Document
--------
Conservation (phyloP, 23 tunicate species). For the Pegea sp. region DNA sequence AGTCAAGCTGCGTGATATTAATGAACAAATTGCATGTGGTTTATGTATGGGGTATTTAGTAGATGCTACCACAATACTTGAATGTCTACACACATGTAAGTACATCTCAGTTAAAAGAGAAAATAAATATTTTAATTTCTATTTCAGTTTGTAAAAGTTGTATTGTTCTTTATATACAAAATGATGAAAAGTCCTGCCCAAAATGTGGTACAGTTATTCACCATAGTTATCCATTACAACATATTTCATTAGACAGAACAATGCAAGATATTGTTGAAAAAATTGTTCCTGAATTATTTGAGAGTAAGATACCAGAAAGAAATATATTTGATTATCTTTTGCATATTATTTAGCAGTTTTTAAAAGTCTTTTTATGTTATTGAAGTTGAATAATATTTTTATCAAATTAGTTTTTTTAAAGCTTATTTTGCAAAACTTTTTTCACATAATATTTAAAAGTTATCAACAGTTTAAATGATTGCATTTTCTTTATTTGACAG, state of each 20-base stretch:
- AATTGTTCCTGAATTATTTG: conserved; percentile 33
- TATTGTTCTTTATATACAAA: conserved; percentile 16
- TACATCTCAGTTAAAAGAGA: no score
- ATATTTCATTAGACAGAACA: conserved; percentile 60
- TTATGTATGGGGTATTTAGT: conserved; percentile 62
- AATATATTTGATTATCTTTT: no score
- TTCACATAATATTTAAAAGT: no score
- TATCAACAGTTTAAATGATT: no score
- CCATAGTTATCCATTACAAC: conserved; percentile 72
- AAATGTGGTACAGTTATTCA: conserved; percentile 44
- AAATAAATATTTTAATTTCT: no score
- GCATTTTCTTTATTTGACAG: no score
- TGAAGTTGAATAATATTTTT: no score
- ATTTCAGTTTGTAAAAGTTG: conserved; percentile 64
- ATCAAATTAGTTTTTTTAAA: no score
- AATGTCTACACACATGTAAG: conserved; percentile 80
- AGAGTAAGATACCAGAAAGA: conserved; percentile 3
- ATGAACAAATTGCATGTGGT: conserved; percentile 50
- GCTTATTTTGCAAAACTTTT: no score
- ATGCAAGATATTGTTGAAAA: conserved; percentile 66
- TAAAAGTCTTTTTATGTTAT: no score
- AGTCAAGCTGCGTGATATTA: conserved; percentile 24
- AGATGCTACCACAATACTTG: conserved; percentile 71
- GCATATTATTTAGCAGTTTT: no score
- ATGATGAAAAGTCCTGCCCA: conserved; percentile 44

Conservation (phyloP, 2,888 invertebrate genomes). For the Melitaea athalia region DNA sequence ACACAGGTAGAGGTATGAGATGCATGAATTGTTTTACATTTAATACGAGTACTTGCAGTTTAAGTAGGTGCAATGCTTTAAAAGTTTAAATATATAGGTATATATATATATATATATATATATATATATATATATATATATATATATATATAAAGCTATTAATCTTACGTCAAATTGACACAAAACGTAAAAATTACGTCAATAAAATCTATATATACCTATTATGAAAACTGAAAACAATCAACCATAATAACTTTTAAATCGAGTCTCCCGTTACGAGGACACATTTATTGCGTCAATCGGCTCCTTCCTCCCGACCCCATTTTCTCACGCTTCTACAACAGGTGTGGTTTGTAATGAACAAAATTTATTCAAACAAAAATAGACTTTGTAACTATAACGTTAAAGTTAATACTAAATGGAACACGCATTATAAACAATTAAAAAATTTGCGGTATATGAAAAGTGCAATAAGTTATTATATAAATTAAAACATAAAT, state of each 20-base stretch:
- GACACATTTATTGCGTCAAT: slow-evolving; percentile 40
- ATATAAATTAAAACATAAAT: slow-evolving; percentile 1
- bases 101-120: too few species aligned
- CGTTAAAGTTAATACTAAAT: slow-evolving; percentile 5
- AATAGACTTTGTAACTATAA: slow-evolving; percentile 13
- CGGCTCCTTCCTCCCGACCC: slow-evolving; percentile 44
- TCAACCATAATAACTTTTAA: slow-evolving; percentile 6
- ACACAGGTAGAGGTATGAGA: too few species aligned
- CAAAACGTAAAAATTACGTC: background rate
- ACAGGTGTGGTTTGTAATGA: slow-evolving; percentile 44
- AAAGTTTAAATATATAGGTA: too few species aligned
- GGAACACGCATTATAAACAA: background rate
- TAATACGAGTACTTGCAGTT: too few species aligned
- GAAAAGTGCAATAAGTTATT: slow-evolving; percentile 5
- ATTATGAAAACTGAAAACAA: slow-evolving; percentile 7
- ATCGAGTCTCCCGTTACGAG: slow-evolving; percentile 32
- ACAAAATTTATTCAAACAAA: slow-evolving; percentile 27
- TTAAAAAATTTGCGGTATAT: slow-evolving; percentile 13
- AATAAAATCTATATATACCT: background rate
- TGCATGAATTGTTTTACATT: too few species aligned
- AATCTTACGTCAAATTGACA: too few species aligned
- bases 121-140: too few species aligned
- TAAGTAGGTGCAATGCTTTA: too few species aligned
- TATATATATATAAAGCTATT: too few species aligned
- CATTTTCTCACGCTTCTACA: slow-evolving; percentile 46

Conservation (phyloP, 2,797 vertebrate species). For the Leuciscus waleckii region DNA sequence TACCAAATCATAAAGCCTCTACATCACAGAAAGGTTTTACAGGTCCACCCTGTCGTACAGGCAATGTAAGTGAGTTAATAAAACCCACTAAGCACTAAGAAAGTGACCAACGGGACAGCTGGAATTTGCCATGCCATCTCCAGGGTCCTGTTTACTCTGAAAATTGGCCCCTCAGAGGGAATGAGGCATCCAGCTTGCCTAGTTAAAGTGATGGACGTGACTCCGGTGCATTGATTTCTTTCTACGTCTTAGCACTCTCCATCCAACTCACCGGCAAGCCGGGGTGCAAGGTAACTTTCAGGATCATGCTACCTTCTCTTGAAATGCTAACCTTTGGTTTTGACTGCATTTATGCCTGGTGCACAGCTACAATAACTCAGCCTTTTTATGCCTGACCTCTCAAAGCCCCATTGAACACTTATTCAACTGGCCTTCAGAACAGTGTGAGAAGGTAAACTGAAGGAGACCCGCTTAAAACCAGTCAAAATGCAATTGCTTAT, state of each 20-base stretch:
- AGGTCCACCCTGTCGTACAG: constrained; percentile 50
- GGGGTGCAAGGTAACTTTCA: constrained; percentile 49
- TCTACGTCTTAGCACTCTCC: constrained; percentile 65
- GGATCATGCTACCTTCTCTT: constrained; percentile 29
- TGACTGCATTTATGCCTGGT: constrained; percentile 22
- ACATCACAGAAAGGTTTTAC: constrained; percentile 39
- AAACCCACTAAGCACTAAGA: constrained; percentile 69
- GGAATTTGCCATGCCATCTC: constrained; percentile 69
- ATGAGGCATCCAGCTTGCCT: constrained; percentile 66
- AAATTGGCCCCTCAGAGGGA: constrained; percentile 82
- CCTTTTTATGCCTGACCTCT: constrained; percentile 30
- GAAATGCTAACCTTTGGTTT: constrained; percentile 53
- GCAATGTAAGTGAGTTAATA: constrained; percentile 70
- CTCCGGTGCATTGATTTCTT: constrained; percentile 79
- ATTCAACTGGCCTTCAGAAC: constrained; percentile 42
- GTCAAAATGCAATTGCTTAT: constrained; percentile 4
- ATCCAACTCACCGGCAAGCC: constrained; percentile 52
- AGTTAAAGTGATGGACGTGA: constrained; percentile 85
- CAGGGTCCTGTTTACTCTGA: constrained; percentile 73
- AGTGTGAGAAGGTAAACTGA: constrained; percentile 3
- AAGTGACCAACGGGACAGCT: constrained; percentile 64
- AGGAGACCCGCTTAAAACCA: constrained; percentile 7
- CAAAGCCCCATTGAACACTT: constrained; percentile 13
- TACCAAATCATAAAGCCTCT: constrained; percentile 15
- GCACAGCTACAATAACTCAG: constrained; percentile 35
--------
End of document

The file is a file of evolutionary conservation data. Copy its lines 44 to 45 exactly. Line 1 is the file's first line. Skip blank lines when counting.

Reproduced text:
- ACAAAATTTATTCAAACAAA: slow-evolving; percentile 27
- TTAAAAAATTTGCGGTATAT: slow-evolving; percentile 13